Isn't it about time someone launched a class action against Microsoft for including VBA/macros in their Office suite? How many billions have been swiped because of it?
The formidable Dyreza and Dridex banking malware are back in renewed and rejigged macro-based campaigns that includes a shift by the former to target industrial supply chain organisations and by the latter to smash the UK. Both malware instances are dangerous. Dyreza is a powerful man-in-the-browser bank trojan whose creators …
Friday 2nd October 2015 09:10 GMT Anonymous Coward
Don't know why you are being down voted as the risks are well publicised, the UK Government has stated that macros are now strictly forbidden. It's been a security risk for years on the scale of NPAPI and ActiveX.
Friday 2nd October 2015 12:10 GMT h4rm0ny
I'd guess they're being downvoted because Microsoft would be damned by the business world if they removed them and calling for a class action suit for something MS are themselves trying to get businesses to move away from. MS have provided a replacement for VBA and it's been in Office for a little while now. You can use Office Webapps to do most of what you'd legitimately want to do in Office and security controls are built into them from the ground-up. You create a manifest XML file which can lock down everything from whitelisting external servers it can connect to (if any), whether it can access contacts list, access controls, you name it. And by scanning the manifest file you can both know exactly what a webapp can and can't do and this is also enforced by the system, it's not just a label. If a webapp tries to do something it's declared that it can't, it's blocked from doing so. The tools are all actually there. Getting a large body of legacy users to ditch everything and move forwards - now that's the difficult part and MS would kill their customer base by trying to force the issue. You link yourself to guidance on not using Macros. The OP isn't being downvoted for advocating not using VBA, they're being downvoted for placing the blame on Microsoft / Office.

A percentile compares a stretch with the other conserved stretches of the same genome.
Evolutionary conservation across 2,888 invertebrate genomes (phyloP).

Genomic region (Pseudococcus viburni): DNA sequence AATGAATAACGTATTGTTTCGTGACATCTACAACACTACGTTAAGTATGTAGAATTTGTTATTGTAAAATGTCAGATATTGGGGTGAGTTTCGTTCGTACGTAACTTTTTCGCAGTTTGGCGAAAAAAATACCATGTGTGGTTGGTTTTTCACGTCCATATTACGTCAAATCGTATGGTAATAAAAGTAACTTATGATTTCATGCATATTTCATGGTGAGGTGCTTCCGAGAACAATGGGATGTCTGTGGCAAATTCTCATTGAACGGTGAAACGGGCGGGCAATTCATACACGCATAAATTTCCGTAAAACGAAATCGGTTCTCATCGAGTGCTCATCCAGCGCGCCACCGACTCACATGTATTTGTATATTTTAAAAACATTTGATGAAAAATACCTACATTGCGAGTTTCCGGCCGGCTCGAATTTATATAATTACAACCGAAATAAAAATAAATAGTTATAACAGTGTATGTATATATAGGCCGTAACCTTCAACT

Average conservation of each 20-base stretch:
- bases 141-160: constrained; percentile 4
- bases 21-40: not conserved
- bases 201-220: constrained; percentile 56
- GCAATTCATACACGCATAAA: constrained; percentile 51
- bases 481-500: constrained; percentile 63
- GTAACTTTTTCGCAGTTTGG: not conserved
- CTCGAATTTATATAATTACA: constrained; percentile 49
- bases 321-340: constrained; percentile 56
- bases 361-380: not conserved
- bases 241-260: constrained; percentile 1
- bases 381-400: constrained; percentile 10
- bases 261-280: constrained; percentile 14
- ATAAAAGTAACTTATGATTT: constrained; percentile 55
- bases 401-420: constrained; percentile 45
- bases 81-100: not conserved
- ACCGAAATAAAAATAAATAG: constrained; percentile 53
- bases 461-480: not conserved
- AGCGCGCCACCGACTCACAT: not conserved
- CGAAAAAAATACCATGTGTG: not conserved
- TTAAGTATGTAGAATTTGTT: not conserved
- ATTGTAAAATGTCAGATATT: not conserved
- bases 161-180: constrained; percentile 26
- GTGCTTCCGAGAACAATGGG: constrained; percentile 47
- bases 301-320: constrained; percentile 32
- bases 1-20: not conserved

MS have actually done pretty much everything that could have reasonably done without removing VBA support from Office. By default, VBA macros wont run, you get pretty clear warnings if you try. And it actually tracks the source of VBA macros and treats them differently so it knows if one is, say, just from some document you downloaded from online / got from an email. Indeed, this latter is a step beyond what LibreOffice does where you could equally insert macros into documents.
Basically, place blame where it should be and use modern tools, not old legacy ones. Nobody should be churning out VB macros in an enterprise environment anymore and those who have them should be migrating away from them. But then how long did it take to get enterprise to move away from XP with its vastly inferior security model to Windows 7? Or to move from IE6/7/8 to the much more secure and standards compliant 9/10/11 ? In both cases, MS had to practically hold a knife to their customer's throats to actually get them to shift. Calling for a class action suit against MS because of this is just silly and the OP is rightly downvoted for doing so.